Treating Hair Loss
Alopecia is the medical term for hair loss of any kind. Although alopecia may not be dangerous to a person, it can have severe psychological impact. Alopecia can occur from many causes and may be localized or diffuse. It is identified by the presence of abrupt hair shedding, poor hair quality, hair thinning, or bald patches. There may be associated scalp disease or scarring. A skilled dermatologist can often identify the cause of alopecia simply by looking at the skin.
The most common causes of hair loss seen by dermatologists are alopecia areata, telogen effluvium, and androgenetic alopecia (patterned hair loss); usually these diagnoses are straight-forward and no biopsy is required; other times a skin biopsy must be obtained to determine the cause of alopecia. In addition, lab tests are often performed concurrently to rule out reversible metabolic causes of hair loss and/or additional medical conditions.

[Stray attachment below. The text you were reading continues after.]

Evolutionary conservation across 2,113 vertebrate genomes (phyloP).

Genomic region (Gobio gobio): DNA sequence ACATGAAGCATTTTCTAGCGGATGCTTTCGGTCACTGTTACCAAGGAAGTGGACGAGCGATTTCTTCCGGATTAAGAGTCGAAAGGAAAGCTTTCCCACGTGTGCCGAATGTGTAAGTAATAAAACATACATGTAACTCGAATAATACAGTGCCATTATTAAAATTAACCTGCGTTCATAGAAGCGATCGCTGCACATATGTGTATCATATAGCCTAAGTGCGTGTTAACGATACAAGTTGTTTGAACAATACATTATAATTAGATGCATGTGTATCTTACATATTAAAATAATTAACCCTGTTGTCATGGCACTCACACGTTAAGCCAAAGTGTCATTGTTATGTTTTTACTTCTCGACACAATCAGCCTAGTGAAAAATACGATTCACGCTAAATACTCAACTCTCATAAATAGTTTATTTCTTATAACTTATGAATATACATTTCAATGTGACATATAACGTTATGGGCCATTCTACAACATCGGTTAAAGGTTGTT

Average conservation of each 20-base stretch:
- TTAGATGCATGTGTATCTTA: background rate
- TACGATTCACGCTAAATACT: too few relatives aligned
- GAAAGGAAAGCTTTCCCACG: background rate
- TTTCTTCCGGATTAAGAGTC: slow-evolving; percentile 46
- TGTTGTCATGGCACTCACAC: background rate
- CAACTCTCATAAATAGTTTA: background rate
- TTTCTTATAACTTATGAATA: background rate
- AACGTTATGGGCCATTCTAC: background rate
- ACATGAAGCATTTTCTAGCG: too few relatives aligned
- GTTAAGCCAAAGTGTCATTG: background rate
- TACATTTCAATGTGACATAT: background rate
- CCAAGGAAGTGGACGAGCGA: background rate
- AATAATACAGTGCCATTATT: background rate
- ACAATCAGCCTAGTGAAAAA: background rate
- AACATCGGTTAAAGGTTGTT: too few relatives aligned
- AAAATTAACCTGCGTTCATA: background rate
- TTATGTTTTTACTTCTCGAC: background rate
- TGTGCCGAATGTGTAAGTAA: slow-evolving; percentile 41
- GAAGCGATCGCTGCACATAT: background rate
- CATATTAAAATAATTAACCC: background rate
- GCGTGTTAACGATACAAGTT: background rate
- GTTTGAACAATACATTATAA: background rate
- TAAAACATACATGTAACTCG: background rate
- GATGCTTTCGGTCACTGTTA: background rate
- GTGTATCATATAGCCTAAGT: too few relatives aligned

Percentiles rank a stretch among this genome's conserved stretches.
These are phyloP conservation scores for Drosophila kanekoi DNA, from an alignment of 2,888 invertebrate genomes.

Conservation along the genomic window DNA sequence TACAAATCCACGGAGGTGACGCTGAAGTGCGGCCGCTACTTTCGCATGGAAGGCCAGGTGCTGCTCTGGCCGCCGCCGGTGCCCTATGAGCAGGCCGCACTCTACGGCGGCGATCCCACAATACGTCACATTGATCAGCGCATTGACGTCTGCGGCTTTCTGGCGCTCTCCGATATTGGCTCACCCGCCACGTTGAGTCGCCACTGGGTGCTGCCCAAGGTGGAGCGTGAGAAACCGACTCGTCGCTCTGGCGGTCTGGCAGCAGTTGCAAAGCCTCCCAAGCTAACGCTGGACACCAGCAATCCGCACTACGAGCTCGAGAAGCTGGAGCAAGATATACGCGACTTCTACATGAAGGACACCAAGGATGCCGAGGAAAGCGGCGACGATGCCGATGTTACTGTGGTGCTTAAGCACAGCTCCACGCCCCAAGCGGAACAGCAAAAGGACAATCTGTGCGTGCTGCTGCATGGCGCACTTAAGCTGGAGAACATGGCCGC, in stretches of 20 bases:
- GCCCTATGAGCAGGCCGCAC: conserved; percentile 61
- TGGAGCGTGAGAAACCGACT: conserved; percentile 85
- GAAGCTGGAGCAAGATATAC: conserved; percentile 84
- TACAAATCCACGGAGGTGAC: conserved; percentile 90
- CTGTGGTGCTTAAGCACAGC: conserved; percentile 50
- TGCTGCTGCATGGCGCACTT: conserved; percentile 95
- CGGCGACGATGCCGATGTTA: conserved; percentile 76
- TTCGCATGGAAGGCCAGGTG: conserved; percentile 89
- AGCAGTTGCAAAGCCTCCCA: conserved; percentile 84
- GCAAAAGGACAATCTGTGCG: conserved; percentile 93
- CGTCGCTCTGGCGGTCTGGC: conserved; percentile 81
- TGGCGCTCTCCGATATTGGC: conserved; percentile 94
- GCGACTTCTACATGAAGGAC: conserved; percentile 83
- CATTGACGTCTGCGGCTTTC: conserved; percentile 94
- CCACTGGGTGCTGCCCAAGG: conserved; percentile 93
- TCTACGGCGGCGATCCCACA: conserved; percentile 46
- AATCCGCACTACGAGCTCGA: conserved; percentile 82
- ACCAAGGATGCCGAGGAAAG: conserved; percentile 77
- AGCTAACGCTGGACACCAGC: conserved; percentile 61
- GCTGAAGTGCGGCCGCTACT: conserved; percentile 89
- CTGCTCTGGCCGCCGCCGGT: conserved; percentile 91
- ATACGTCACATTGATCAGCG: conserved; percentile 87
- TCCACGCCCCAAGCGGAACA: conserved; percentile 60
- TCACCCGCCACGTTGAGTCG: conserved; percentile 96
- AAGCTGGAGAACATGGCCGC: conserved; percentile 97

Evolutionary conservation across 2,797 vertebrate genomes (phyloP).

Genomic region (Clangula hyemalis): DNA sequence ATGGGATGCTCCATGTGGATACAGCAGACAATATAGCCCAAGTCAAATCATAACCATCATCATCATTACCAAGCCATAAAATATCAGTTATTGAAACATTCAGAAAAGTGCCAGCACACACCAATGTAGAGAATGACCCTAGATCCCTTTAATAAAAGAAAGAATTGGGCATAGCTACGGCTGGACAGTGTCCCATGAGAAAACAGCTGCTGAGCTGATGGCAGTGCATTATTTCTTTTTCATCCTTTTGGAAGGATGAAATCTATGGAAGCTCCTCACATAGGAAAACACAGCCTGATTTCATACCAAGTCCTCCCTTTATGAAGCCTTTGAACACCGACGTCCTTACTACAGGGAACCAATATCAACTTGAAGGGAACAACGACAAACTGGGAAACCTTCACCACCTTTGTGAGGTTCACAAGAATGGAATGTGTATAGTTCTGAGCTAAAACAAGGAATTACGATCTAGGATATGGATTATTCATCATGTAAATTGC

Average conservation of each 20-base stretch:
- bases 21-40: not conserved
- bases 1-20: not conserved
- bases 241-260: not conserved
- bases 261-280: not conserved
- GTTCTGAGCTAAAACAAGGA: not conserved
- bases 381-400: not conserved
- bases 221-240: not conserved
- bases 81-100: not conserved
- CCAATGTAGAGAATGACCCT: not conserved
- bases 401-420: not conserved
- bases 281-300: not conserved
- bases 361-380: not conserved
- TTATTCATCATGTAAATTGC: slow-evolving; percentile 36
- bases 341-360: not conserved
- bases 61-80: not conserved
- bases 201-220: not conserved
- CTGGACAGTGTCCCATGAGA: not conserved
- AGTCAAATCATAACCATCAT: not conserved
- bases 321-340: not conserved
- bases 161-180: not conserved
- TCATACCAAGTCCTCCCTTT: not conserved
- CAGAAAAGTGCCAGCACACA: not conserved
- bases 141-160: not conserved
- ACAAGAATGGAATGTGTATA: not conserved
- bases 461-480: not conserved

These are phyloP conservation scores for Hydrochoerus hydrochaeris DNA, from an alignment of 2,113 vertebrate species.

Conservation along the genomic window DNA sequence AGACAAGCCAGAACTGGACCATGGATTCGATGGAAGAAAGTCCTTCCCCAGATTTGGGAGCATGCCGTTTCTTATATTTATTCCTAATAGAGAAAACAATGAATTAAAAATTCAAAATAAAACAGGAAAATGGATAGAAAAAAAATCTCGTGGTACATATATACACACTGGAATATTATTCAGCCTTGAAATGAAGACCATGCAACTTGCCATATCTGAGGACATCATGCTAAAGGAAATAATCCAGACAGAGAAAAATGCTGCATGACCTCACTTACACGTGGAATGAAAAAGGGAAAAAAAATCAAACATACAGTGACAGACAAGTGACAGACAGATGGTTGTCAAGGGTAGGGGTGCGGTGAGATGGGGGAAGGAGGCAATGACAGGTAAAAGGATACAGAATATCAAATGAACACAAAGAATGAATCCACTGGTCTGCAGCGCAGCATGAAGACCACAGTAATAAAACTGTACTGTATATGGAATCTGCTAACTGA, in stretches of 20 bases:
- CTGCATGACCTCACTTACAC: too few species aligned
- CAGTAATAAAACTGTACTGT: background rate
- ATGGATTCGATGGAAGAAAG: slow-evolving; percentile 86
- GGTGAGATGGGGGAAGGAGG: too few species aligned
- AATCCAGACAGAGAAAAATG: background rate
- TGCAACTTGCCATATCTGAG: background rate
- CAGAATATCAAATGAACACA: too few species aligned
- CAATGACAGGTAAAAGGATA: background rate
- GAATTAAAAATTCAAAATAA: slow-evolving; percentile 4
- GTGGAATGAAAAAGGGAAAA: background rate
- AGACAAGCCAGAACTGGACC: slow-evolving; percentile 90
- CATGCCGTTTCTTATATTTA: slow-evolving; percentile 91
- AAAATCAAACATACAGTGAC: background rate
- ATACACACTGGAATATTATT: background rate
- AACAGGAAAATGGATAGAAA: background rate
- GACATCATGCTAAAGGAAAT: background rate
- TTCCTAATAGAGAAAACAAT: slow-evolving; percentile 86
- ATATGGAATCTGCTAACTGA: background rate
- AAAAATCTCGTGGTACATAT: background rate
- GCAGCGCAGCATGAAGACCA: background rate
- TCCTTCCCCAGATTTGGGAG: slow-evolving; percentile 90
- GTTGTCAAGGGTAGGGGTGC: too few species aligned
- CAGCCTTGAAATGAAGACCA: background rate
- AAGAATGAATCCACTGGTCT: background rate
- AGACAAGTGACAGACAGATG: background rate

What are the treatments for hair loss?
Depending on the cause (medication, infection, inflammation, hormone disturbance, cancer), alopecia can be treated with a wide variety of medicines. Unfortunately, not all forms of hair loss are easy to treat.
If you have alopecia of any kind that is causing emotional or physical discomfort, please make an appointment to see our dermatologist to have it properly diagnosed and treated.
Individual results may vary.